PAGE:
The strains of E. coli that cause extra-intestinal infection are an increasingly important endemic problem, and under-appreciated killers. Billions of health care dollars, millions of work days, and hundreds of thousands of lives are lost each year to extra-intestinal infections, due to E. coli.

We know where E. coli O157:H7 comes from—manure in the meat. But where do these other E. coli come from? They come from food, too. But which food? Researchers went to supermarkets, and tested 1,648 different types of food—and, they found it. We now think that urinary tract infections come from eating chickens. Half of retail poultry samples were found contaminated with the UTI-associated strains of E. coli.

Scientists now suspect that by eating chicken, women infect their lower intestinal tract with these meat-borne bacteria, which can then creep up into their bladder. In addition to the traditional hygiene measures aimed at preventing urinary tract infections—wiping from front to back; urinating after intercourse—women can now add avoiding poultry as a way to help fend off UTIs.

Now in chickens, the disease is called colibacillosis, one of the most significant and widespread infectious diseases in the poultry industry. Why? In part, because of the way we treat these animals. Studies have shown infection risk to be directly linked to overcrowding on these so-called factory farms. In egg-laying hens confined in cages, these so-called battery cages, the most significant risk factor for flock infection is hen density per cage.

Researchers have calculated that affording just a single liter of additional living space to each hen would be associated with a 33% decrease in the risk of a disease outbreak now linked to human urinary tract infections. That’s about equivalent to just a four-inch cube of space. If each of these birds just got a tiny bit more space, the risk drops by a third. Imagine if the birds could actually walk around, spread their wings, get some fresh air? How we treat animals can have significant public health implications.

Please consider volunteering to help out on the site.

19 responses to “Chicken Out of UTIs

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    1. Dr. Greger,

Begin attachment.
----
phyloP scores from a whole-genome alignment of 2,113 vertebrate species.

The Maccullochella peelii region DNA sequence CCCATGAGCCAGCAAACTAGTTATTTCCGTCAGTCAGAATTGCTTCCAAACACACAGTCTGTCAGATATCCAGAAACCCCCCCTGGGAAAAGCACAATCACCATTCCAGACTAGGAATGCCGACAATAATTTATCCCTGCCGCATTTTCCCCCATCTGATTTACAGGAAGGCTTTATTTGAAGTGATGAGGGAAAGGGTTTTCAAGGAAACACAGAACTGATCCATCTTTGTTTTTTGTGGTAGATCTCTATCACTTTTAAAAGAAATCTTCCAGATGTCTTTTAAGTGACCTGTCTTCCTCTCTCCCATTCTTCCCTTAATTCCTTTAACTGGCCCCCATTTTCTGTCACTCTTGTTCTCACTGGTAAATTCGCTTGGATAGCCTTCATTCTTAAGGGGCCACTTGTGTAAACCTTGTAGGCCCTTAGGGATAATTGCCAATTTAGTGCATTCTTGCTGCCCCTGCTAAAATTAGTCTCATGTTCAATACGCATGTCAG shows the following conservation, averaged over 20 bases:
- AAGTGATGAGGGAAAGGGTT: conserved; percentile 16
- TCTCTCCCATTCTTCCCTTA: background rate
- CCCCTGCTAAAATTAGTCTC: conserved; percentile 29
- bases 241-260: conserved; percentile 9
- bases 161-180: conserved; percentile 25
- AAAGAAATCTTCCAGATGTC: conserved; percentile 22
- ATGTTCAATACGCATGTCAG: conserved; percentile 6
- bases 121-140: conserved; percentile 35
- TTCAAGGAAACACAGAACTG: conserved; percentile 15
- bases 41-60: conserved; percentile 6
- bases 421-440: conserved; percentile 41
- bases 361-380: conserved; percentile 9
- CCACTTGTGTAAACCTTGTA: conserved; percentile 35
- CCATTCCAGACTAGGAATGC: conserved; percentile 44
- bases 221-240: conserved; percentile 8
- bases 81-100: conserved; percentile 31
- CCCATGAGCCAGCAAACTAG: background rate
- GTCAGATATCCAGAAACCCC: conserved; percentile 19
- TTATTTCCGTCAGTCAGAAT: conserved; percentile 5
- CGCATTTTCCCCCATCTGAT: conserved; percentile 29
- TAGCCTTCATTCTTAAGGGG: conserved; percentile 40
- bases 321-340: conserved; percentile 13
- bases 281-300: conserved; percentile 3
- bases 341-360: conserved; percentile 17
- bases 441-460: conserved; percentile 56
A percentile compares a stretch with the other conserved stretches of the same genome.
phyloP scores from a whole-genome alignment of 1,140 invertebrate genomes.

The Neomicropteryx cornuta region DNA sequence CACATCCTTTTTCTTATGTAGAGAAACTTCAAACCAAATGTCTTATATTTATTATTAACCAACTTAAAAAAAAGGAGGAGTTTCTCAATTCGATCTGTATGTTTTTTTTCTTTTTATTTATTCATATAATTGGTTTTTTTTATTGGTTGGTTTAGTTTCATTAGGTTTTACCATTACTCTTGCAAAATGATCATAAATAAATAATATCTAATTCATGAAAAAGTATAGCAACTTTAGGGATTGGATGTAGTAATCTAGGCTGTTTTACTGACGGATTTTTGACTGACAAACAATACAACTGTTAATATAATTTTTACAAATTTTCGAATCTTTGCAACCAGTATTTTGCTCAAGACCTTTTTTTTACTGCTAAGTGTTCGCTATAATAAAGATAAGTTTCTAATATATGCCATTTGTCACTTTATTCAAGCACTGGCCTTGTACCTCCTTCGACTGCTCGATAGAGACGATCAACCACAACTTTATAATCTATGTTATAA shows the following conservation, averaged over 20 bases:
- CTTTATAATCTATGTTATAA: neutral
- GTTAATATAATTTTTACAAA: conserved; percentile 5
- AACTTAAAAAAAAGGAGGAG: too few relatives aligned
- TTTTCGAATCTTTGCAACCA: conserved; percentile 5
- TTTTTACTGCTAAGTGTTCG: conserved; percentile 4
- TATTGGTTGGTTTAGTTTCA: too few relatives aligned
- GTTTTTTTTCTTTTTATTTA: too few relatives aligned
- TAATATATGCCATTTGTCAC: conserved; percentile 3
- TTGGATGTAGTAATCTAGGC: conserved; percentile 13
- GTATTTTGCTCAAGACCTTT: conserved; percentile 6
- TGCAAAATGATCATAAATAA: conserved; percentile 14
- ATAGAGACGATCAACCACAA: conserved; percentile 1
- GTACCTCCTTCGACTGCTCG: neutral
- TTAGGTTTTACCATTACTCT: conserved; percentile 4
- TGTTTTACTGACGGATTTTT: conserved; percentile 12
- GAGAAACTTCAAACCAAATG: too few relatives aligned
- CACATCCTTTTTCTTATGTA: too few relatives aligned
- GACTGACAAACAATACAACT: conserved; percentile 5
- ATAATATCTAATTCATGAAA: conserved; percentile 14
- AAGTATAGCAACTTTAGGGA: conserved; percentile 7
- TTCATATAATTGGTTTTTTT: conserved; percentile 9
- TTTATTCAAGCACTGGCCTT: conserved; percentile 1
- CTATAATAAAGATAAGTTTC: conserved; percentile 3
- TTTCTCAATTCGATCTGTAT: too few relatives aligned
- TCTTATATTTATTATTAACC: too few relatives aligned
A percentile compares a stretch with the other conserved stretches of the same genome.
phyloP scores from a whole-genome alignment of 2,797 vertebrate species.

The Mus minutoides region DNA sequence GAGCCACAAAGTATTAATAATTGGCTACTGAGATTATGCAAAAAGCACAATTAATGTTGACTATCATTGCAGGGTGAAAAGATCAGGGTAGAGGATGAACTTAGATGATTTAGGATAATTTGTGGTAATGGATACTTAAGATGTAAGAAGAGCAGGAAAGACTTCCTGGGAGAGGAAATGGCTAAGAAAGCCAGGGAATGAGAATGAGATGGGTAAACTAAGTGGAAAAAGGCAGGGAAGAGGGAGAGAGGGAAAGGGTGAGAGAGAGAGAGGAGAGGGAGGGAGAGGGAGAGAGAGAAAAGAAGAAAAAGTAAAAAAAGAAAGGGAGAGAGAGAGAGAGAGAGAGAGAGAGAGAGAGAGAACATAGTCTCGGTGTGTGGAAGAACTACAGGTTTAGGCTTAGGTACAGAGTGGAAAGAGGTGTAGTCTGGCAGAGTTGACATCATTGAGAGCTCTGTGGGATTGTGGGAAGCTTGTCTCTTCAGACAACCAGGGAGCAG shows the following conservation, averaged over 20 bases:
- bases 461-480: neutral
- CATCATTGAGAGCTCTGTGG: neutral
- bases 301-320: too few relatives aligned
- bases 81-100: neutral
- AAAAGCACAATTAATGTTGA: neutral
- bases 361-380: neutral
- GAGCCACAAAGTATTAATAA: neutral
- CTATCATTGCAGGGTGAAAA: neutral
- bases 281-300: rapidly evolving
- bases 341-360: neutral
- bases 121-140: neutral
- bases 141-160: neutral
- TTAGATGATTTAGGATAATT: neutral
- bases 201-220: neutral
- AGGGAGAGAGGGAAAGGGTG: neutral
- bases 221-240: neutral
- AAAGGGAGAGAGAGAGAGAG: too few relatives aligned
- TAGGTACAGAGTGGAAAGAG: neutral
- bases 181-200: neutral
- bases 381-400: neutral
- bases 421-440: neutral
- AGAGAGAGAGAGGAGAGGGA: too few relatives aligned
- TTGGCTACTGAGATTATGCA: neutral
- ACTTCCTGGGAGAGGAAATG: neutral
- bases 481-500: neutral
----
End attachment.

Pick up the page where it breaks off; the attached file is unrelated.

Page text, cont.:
Since farm raised chickens are administered copious amounts of antibiotics as a rule, why does this infection persist? Are these super bugs resistant?

      Also, couldn’t a man also get infected and subsequently pass it on sexually to the woman?

      1.  Resistant bacterial is part of the problem. The food industry isn’t interested in eradicating bacterial infections from the animals but only controlling the infections to maximize growth and their profit. In my experience bacterial infections in the bladder are not generally transmitted as are the sexually transmitted bacterial diseases. So if a women has a UTI(Urinary Tract Infection) she probably won’t give it to a man and vice versa. As Dr. Greger points out there are some hygiene steps to take to prevent UTI’s in women. I would add to his suggestions one other one that was shown in one study to make a significant difference. The days after intercourse women should not delay urinating when they get the urge to go. Women are more susceptible to UTI’s due to the fact that their urethra (the tube between the bladder and the outside world) is shorter and given it’s location it is not uncommon to have bacteria introduced to the bladder during intercourse. The trick is to make sure to minimize the extent that this happens and then not to let the bacteria set up housekeeping by drinking fluids and urinating when you have the urge. Men are less likely to get UTI’s due to length of urethra. The usual path to a bladder infection is  via the urethra but can get to the bladder by other routes. So we can now add avoiding chicken to the list of things patients can do to avoid UTI’s.

    2. Hello there,

      I have a question on the topic of UTI’s.

      I am a male 28, recently was diagnosed with a uti, and also an infection in the epididymus, very painful and uncomfortable.